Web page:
ALBANY, N.Y. (NEWS10)—During the pandemic, emergency medical services personnel were allowed to expand care for patients in ways the state law wouldn’t allow them to do before, such as giving vaccinations.

“Also caring for people who couldn’t or shouldn’t be transported to the emergency room, because hospitals became so busy and overrun with people with COVID, they were very seriously ill. It was preferable to care for people in their homes,” explained Steven Kroll, who is on the Board of Directors for the New York State Volunteer Ambulance and Rescue Association.

Kroll explained why this couldn’t happen previously.

“New York State has never enabled legislation to permit us to use skills that we have acquired through our certification in non-emergency settings,” said Kroll.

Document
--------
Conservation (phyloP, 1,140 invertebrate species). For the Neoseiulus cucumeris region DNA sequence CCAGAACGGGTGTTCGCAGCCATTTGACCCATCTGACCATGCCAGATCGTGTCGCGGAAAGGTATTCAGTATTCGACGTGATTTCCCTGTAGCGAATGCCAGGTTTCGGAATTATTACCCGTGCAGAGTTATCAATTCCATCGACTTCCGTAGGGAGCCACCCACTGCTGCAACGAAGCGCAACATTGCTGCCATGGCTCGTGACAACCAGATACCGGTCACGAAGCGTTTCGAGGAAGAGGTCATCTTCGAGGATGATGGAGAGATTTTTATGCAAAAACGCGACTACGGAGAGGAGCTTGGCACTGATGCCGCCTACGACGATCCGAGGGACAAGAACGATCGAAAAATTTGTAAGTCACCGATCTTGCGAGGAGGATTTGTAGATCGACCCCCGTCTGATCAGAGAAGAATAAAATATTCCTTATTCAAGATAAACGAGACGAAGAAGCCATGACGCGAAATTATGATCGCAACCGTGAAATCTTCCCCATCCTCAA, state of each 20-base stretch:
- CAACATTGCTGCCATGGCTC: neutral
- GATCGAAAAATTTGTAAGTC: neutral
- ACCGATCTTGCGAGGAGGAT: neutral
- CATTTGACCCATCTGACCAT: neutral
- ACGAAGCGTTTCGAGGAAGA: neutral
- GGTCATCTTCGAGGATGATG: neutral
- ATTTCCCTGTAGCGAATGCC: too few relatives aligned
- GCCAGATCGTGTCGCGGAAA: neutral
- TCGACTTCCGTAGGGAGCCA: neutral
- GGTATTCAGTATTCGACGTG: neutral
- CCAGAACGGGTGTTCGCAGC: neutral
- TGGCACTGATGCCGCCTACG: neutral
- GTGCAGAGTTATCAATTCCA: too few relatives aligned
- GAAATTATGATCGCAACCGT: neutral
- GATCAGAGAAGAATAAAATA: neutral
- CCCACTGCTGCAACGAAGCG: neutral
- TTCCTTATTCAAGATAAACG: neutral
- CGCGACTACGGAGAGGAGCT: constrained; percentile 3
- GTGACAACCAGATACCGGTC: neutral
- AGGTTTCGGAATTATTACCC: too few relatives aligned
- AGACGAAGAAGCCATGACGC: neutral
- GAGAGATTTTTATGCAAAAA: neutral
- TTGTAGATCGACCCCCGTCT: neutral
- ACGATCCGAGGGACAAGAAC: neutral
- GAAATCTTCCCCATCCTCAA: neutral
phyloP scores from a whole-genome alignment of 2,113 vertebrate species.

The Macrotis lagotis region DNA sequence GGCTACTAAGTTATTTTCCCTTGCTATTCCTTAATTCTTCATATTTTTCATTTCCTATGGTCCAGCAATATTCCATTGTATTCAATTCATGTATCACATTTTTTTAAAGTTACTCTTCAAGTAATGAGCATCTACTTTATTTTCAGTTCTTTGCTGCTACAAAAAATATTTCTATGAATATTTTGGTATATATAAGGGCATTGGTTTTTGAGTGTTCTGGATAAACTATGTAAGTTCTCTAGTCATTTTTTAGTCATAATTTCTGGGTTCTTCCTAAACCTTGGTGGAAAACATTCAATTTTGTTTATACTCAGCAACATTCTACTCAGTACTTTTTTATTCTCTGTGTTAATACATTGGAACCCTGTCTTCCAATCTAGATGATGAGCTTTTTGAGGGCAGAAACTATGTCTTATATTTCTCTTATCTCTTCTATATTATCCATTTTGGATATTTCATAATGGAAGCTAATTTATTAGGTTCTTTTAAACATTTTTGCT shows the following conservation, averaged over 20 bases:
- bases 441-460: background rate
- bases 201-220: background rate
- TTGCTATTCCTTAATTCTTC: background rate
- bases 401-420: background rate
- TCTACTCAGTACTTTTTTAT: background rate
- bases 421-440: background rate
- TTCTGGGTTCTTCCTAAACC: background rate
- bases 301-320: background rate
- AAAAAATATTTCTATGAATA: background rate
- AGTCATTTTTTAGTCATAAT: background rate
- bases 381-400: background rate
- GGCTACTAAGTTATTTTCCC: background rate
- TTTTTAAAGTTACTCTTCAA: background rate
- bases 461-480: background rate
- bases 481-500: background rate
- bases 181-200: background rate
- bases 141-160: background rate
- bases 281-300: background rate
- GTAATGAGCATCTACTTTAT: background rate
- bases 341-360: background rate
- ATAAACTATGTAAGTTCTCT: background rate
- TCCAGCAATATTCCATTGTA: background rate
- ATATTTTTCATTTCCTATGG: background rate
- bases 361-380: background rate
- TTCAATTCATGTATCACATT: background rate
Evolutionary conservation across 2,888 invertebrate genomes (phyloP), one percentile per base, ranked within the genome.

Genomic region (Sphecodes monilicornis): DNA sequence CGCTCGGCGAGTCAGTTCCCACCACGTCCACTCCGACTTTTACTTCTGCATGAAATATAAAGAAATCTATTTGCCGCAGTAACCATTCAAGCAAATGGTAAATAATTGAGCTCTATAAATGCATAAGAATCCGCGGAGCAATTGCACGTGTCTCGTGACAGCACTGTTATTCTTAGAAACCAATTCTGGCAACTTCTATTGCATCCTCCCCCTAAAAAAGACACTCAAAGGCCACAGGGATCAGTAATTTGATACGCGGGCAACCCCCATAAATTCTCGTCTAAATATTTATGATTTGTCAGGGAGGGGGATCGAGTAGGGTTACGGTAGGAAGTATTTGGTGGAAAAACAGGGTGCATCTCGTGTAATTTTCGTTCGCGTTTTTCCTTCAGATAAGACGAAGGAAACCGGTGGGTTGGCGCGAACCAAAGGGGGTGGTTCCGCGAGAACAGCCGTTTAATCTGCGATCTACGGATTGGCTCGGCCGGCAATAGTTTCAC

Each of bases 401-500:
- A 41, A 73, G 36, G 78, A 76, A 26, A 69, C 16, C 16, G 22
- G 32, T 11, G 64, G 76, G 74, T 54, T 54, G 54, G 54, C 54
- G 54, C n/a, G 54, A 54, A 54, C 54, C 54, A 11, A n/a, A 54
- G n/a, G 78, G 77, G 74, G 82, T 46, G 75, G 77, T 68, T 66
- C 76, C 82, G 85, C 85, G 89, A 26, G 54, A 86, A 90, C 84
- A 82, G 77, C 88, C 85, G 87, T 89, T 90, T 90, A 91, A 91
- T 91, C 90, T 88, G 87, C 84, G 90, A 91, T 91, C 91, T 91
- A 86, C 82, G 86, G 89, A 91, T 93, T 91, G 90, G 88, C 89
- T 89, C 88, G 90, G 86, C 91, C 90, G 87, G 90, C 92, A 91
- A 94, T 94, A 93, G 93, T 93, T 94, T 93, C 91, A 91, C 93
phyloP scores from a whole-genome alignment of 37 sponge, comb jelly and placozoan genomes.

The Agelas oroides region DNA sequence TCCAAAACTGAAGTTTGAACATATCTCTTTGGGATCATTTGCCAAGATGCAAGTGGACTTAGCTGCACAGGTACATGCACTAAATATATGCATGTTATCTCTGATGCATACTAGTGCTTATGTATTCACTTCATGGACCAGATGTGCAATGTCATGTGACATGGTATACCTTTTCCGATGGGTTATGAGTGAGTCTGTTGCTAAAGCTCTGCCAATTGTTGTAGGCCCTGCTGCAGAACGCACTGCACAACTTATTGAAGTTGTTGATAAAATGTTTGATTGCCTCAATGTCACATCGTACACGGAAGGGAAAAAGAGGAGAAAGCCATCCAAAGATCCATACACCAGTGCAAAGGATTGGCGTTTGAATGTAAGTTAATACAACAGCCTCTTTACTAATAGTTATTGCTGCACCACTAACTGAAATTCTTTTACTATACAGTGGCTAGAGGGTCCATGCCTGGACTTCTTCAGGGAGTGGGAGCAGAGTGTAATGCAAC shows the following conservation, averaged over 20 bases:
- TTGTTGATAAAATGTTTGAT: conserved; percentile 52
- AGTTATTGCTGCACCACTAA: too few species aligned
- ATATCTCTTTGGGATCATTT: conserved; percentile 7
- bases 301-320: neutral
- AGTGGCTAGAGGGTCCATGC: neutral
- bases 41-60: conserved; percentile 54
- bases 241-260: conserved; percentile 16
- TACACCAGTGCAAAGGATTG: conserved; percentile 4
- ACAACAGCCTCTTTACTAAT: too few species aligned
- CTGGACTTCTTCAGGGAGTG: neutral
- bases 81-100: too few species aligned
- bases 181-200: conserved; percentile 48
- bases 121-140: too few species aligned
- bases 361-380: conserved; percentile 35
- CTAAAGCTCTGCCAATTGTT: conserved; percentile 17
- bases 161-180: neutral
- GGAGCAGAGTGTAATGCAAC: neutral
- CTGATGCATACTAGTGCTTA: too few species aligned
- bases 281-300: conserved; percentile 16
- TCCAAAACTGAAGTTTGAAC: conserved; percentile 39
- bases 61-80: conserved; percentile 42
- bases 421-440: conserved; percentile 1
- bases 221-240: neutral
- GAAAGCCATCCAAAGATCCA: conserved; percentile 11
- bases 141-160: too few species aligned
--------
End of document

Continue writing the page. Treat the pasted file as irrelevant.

During the pandemic, they helped to lessen the burden on hospitals

“They would do check ups,” said Assemblymember Amy Paulin, who sponsored the legislation. “They would go anywhere– transport someone from one place to another, and then facilitate a telehealth between a practitioner like a nurse, nurse practitioner, doctor and the patient. The goal is to keep them out of the hospital.”

Now, a new law allows current community-based paramedicine programs to continue without an executive order for the next two years. Kroll said he’d like to see this type of care get expanded even more.

“We have a lot of work to do beyond this legislation.”